A more worrying element of the volatility concerns equities.  Not only have share prices swung widely, but also there is a significant cumulating downward direction to the correction.  Chances are improving that such will evolve into a genuine bear market defined as a peak to trough drop of at least 20%.  The DOW is already down 13%, thus two-thirds of the way to bear status.  It’s dropping in spite of robust real GDP growth in the third quarter of 3.9% and in line with similar steep declines in most stock markets around the world.  Global growth prospects are still weakening and haven’t reached a seeming inflection point yet.  Following the policy-induced moon shot of stock prices from their March 2009 low, a drop of 20% does not seem surprising.  From a longer standpoint, U.S. share prices have advanced since mid-January 2000 — a span of almost 16 years — by just 2.0% per annum following value appreciation of 16.9% per year over the previous 17-1/2 years.  This speaks to a loss of dynamism in U.S. corporate earnings prospects.  That’s not surprising, either, given the scant growth in labor productivity and the very wide gap between the current level of jobs and the level where such would be if the trend over the last twenty years of the 20th century had persisted.  The perception of ruptured politics in the United States only adds to the picture that what lies ahead will be no better than the first 15 years of this century.  Be that as it may, wealth is being destroyed by share price implosion, and the 3.9% growth in the spring should not be trusted as a harbinger.

So how have things turned out in the early days of prior Fed normalizations?  Over the first three months of the last four Fed tightening cycles, which respectively started on March 29, 1988, February 4, 1994, June 30, 1999 and June 30, 2004, U.S. growth slowed in the first two instances but accelerated in the more recent two cases.  Ten-year Treasury yields barely moved in the earliest example and in the 1999 case, soared 103 basis points in early 1994, and fell 53 basis points in the third quarter of 2004.  The U.S.-German 10-year sovereign debt differential increased 63 basis points in the 1994 case but narrowed by between 26 and 65 basis points in the other three examples, thus theoretically giving the dollar greater interest-rate appeal.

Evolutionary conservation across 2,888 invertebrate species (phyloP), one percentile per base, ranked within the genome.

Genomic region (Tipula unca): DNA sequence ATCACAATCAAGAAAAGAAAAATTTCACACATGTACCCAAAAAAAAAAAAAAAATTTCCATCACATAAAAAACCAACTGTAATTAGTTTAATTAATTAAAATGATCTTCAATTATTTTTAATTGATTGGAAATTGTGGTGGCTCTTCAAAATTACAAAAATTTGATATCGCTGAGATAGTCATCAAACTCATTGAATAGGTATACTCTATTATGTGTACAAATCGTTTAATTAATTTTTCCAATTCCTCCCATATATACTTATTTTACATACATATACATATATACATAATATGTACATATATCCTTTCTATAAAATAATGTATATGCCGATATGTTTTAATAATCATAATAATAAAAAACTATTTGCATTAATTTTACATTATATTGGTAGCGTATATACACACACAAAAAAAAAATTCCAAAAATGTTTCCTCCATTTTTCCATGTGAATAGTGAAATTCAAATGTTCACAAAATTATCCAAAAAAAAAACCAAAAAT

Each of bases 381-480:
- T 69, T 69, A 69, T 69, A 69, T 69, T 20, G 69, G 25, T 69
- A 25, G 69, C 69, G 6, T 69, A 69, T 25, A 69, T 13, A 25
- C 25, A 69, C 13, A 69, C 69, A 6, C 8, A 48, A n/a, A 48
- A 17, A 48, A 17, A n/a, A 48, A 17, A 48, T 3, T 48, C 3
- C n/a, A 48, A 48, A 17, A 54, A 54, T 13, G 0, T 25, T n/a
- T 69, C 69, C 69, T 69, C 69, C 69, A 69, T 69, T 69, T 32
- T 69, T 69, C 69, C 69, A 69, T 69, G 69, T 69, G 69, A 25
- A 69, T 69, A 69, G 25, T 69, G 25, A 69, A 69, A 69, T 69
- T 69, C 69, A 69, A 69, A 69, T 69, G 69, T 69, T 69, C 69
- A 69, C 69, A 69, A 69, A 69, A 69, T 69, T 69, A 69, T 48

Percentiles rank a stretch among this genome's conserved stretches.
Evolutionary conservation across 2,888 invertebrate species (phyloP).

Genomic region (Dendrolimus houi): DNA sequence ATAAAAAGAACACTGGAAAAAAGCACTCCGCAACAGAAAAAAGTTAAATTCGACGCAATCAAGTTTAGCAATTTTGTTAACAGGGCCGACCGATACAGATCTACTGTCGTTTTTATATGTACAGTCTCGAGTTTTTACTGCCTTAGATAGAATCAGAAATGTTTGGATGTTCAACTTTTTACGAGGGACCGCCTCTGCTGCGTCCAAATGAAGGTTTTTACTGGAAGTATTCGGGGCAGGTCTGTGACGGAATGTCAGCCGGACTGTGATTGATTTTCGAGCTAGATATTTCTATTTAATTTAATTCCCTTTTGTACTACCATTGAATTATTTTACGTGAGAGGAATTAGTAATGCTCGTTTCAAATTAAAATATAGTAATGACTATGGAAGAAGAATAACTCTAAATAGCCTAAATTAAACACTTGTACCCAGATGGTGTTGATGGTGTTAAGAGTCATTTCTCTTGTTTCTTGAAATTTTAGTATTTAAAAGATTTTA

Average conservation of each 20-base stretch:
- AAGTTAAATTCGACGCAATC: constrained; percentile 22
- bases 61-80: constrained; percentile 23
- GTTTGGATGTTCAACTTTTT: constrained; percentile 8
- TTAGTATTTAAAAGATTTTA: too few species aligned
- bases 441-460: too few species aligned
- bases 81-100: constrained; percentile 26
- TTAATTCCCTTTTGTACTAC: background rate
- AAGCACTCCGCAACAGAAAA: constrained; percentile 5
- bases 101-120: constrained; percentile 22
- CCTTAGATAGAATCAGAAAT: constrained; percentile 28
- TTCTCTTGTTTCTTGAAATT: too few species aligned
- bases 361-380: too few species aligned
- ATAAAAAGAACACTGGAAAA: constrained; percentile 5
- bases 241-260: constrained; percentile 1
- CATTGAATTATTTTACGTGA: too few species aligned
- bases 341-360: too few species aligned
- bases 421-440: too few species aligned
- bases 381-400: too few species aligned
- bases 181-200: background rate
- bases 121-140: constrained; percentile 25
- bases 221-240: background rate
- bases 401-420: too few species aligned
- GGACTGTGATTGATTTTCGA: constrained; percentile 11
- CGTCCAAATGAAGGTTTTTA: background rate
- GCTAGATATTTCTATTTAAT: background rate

• The dollar appreciated 9.6% against the mark and 6.6% versus the yen between March 29 and June 29, 1988.  The first and subsequent tightenings in 1988 were not formerly announced.  Two moves occurred at scheduled FOMC meetings, and three others were engineered by intermeeting operations.  Recall that the stock market crashed on October 19, 1987, and the Fed eased immediately in response.  When no recession ensued, policy switched gears quickly.  The lesson from 1987 is that every slump in share prices needn’t foreshadow a recession, although many do.  Fed officials wanted to wait a little longer at the September 2015 meeting in order to gain confidence that falling stock prices aren’t going to depress U.S. growth unduly.